Everything you need to know about cloud bread

Cloud bread sounds like something out of a fairy tale, but it is quite real and it's all the rage right now in the health food world. And for good reason! This bread packs a protein punch that you won't find in traditional breads. If that doesn't impress you, the next nutrition fact surely will: it has no carbs. Yes, our prayers have been answered and a bread without carbs has finally been created! But before you swear off bread forever, you may want to look more closely at this mystical food. While it may lack carbs and calories, it may not help you lose weight or be a natural substitute for bread. Let's face it: when something sounds too good to be true, it usually is.

Is it healthier than bread?

Cloud bread is made of cream cheese (or cottage cheese), cream of tartar, and a sweetener. It's a fairly simple recipe, but you can mix in other herbs and spices to up the delicious factor. This bread is grain- and carb-free, among other healthful benefits. For those suffering from celiac disease (the inability to process gluten), this may seem like a health godsend. It has about half the calories of traditional breads, but there are many downsides to this bread alternative. Cloud bread may be carb-free and low-calorie, but a single serving of it can have up to 6 grams of fat and 45 milligrams of sodium. The high fat can be attributed to the cream cheese included in many of the recipes. It also has little or no fiber; for comparison, you can expect around 3 grams of fiber in a slice of multigrain or whole wheat bread.

Different diets

While we may have just burst your cloud bread bubble, we assure you that this bread does have its place in certain diets. Paleo, carb-free, high-fat, and gluten-free diets can all benefit from the versatility of this bread. Like regular bread, it can be toasted and used in almost every way bread is used. But if you're thinking of trading in your loaf of Wonder Bread for this hyped-up trend, it's important to keep in mind that cloud bread doesn't actually taste like the standard bread you've been raised on. The dough is made by whipping egg whites, so its texture is closer to a chewy meringue fresh out of the oven. It is delicious! But it's also very different from your local bakery's loaves.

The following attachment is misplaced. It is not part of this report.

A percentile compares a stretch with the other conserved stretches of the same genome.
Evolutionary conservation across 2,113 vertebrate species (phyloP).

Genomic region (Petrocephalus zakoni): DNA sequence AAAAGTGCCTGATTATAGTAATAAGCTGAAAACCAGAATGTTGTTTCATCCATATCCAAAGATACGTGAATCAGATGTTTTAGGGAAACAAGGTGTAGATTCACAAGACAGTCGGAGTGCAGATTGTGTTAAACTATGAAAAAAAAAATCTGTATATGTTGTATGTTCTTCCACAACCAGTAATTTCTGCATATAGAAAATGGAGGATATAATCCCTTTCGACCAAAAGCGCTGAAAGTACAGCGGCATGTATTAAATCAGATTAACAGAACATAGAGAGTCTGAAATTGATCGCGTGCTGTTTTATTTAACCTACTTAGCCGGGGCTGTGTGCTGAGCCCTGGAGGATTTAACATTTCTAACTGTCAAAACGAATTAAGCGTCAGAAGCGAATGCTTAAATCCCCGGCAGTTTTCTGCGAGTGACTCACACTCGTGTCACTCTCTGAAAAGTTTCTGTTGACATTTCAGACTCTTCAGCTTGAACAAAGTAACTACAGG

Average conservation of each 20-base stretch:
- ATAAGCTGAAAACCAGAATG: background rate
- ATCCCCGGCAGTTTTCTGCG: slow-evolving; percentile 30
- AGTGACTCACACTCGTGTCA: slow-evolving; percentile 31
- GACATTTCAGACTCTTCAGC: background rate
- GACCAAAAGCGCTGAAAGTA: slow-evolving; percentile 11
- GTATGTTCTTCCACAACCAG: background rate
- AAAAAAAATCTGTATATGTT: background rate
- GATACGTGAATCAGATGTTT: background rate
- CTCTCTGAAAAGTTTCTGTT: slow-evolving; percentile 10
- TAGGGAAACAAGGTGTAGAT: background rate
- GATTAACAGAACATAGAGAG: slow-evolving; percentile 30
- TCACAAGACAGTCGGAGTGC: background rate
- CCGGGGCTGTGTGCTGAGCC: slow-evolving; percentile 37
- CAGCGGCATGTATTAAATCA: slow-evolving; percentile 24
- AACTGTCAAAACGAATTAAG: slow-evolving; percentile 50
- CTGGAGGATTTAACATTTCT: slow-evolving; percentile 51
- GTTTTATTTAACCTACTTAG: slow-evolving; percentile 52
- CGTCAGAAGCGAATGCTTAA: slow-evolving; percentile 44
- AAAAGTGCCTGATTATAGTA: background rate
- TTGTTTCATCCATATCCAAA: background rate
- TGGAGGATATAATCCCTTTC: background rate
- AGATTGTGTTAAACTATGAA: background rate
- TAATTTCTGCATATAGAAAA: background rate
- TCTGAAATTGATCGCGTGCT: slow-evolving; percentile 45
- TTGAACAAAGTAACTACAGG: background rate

How to use it

Cloud bread can be baked in loaves or individual rounds; your baking time will vary depending on how you shape the dough. If you opt to bake small discs of cloud bread, making individual pizzas is an easy snack. After making your bread, top with tomato sauce and shredded cheese. Pop the assembled pizzas back in the oven until the cheese has melted. While this is a zero-carb snack, the bread and toppings both include cheese, so make sure to go easy on the dairy for your other meals.

If you're having dinner guests who are gluten intolerant, offering cloud bread breadsticks is a great way to make them feel more comfortable at the table. Simply shape the dough into long sticks instead of circles and top with fresh herbs. They may not be smothered in butter like Olive Garden breadsticks, but your guests will appreciate the alternative.